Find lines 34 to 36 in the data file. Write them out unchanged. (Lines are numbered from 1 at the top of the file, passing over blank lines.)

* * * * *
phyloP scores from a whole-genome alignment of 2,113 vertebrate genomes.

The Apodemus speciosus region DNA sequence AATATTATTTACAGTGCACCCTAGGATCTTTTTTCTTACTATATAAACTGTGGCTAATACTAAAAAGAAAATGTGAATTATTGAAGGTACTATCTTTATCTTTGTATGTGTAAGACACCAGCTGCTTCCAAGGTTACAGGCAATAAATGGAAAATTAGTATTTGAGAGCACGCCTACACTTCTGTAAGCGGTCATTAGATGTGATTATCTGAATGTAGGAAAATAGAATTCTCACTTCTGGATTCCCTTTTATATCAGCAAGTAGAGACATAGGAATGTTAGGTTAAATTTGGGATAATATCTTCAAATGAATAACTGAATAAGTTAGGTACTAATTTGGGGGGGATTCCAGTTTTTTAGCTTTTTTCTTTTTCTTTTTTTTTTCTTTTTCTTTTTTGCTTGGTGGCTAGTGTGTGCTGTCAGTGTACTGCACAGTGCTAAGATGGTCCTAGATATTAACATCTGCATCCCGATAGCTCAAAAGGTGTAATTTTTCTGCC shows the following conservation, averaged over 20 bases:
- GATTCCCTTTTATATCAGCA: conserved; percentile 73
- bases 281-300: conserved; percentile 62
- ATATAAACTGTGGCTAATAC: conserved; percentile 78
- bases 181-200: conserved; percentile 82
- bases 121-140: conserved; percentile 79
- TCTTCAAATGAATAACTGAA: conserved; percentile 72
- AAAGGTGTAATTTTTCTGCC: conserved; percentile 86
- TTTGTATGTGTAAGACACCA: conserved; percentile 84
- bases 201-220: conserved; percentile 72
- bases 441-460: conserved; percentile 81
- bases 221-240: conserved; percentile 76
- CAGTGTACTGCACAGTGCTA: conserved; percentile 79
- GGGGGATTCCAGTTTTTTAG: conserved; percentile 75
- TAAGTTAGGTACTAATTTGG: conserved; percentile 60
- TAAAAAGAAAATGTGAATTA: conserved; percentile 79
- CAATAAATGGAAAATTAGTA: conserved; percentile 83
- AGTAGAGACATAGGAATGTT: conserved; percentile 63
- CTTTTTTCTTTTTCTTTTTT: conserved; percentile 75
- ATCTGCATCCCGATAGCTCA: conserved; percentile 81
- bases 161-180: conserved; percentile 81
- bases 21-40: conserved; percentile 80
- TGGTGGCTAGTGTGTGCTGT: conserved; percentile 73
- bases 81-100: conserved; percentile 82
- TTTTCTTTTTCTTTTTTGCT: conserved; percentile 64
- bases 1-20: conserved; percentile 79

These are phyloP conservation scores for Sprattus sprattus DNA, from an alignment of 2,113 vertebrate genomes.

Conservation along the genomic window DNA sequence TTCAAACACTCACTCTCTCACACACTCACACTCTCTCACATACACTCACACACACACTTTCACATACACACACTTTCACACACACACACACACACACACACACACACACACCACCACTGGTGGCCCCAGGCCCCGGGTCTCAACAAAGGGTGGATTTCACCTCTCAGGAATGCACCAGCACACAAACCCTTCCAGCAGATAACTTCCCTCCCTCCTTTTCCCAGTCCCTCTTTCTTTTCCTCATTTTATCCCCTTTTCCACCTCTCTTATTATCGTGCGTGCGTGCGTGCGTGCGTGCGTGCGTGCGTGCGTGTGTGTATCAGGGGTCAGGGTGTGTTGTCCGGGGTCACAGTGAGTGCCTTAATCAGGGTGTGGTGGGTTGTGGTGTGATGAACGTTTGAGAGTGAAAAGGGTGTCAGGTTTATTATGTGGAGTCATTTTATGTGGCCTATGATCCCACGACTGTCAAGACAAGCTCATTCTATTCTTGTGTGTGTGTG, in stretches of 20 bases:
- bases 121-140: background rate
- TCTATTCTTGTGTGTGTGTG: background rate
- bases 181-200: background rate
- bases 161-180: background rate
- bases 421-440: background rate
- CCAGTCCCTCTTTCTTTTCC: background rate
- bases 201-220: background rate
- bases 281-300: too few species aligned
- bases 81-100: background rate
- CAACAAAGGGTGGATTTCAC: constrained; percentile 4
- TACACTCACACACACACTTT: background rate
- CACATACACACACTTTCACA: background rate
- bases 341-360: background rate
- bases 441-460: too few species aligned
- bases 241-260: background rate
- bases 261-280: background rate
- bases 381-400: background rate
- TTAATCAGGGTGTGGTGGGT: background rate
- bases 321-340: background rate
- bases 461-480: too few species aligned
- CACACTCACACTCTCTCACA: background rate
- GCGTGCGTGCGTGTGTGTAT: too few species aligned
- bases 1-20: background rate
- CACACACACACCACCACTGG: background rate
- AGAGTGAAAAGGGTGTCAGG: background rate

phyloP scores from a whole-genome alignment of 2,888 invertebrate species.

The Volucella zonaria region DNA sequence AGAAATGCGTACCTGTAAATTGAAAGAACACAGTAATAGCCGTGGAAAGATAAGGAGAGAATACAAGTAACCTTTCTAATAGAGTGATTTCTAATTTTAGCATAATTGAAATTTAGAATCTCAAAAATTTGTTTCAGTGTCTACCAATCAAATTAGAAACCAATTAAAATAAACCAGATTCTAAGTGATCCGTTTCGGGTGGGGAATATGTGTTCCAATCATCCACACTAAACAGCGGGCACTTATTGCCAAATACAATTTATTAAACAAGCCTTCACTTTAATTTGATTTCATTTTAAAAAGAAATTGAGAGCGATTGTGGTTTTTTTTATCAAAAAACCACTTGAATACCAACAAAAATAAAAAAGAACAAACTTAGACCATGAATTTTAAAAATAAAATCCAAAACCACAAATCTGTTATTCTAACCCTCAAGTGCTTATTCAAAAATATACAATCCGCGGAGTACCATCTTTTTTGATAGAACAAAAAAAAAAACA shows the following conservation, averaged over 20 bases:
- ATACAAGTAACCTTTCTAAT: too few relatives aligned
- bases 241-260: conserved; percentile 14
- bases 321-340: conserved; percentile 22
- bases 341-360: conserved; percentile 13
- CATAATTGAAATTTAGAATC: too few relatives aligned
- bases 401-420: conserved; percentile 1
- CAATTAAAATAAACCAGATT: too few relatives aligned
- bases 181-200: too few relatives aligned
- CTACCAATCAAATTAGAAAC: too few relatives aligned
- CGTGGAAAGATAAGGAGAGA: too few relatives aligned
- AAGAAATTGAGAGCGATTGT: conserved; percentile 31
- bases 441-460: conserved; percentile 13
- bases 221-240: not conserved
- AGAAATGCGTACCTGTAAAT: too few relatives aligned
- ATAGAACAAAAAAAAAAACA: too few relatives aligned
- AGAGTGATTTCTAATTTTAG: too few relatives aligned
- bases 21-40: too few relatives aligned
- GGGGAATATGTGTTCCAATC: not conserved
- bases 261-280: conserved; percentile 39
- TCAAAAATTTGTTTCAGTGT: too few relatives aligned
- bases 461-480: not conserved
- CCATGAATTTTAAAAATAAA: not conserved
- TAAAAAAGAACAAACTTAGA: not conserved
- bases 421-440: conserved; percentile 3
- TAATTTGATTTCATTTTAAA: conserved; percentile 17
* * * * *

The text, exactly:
- bases 421-440: background rate
- CCAGTCCCTCTTTCTTTTCC: background rate
- bases 201-220: background rate